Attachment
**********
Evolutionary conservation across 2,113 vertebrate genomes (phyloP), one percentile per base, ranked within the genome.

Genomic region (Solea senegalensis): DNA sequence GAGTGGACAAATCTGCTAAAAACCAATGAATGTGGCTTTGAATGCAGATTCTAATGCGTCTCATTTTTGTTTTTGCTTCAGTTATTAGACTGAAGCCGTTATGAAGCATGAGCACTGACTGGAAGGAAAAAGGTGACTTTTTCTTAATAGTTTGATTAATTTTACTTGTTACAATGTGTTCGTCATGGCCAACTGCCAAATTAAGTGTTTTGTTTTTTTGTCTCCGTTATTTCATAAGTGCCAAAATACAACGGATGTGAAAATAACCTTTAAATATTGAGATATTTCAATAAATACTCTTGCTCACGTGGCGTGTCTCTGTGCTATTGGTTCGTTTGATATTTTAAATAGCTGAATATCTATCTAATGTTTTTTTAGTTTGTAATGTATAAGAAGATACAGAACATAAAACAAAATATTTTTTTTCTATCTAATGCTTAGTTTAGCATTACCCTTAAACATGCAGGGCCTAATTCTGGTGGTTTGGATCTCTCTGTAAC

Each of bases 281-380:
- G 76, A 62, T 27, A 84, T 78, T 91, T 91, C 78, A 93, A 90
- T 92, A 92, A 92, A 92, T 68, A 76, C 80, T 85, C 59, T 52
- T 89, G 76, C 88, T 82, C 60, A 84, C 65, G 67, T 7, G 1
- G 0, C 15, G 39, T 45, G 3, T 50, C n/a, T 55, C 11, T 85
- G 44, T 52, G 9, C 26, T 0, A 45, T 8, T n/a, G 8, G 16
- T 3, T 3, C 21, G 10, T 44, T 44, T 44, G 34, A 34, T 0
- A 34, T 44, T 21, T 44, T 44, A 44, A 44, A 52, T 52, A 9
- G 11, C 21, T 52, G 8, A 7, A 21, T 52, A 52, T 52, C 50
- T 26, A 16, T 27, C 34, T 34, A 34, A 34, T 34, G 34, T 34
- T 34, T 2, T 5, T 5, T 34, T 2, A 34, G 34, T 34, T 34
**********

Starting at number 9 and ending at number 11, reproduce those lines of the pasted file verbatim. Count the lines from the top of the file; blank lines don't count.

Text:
- T 3, T 3, C 21, G 10, T 44, T 44, T 44, G 34, A 34, T 0
- A 34, T 44, T 21, T 44, T 44, A 44, A 44, A 52, T 52, A 9
- G 11, C 21, T 52, G 8, A 7, A 21, T 52, A 52, T 52, C 50